Re: [vox] What is GPL "Distribution"?
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Re: [vox] What is GPL "Distribution"?
On Tue, 10 Jun 2003, Mike Simons wrote:
> This is a legalish question about the GPL...
#include <std-disclaimer> // IANAL
> I don't expect to find an answer here but the risk that someone here will
> know the answer is much better me finding useful discussion on google
> (GPL+distribution hits about 360,000 documents).
> I'm looking for a good place to ask this, if it's in a FAQ, or
> if some place already did a a discussion about this.
> The questions centers on the definition of "distribution"... a company is
> free to modify a GPL'd program and not release the source provided that
> they do not "distribute"... So modified versions of the program can
> be used a company website or servers without releasing the code without
> a them needing to release their changes, paid subscriptions to the
> service could even be required to use.
> - Now what if the machine that company hosts the website on is wholly
> owned by the co-location facility that hosts the machine (only being
> rented by the company which made changes)?
> - What if the company develops all of their software with sub-contractors
> who do the work on their own personal machines at home?
> - Is the transportation of the GPL'd code or binaries to those two places
> "distribution" as far as the GPL is concerned?
> ...depending on how you look at it it is boarder line.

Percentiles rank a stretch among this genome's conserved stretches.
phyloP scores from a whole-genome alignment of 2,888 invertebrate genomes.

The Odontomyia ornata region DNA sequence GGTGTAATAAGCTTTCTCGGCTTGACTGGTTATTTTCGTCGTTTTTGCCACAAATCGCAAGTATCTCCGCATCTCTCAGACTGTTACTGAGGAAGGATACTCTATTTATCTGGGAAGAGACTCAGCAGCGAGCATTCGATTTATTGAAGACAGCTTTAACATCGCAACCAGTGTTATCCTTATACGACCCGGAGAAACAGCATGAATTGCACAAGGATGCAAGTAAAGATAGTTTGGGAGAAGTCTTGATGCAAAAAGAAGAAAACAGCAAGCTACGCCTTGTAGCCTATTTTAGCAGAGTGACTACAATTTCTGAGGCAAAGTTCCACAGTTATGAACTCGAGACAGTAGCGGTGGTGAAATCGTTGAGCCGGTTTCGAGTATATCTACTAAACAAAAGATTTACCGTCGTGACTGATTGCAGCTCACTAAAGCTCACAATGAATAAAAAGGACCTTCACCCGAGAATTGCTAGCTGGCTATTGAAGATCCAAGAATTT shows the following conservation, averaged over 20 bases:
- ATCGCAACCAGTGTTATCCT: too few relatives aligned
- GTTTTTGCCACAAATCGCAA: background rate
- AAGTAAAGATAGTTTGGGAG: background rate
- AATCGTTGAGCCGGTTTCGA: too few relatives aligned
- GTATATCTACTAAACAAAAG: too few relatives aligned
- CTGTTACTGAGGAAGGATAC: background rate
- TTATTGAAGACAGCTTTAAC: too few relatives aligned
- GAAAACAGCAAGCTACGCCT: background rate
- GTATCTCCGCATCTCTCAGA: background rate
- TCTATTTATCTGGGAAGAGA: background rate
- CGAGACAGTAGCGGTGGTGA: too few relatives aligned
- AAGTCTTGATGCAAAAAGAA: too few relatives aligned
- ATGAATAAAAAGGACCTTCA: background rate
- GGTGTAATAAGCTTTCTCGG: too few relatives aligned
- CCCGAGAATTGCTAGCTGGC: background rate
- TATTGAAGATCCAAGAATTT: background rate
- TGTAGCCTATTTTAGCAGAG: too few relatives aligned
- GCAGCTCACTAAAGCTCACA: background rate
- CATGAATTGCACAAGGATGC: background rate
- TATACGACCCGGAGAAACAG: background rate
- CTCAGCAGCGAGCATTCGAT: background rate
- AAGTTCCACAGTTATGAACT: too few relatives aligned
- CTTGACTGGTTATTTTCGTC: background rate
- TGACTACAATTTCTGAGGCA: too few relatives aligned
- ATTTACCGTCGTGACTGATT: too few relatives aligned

Or, depending on the circumstances of the purported transfer.
I am not sure these situations tweak the possibilities thoroughly
enough. How about (all hypothetical, of course...):
a) My company asks me to install a kiosk in our front lobby. I modify
GPL code to get it working. Is physical access to a device
implemented with GPL'd tools by the public considered "distribution"?
b) My company wants to lease a hardware device with embedded firmware to
customers ... they do not have the option to buy. Again GPL software
is involved. Is physical colocation on the customer premises
c) My company leases a building for me to work in. Is the GPL software I
use being "distributed" to the owners of the building?
Option (c) is a little silly, but is intended to provide a frame of
reference for reviewing the colo example you gave... namely, that the
purported transfer has to be in a context that legally includes the
The GPL2 states:
Activities other than copying, distribution and modification are not
covered by this License; they are outside its scope. The act of
running the Program is not restricted, and the output from the Program
is covered only if its contents constitute a work based on the
Program (independent of having been made by running the Program).
Whether that is true depends on what the Program does.
Sentence 2 supports the idea that providing access to the kiosk (a) does
not constitute distribution.
Option (c) arguably involves no transfer... the media and hardware
associated with the software are not part of the building, and the
building owner had no direct involvement with the software.
Option (b) may involve transfer in the same way certain subcontractors are
considered to have transferred from "contractor" status to "employee
ststus" for tax purposes when their work environment is controlled by
their client. If the devices never interact with the client and only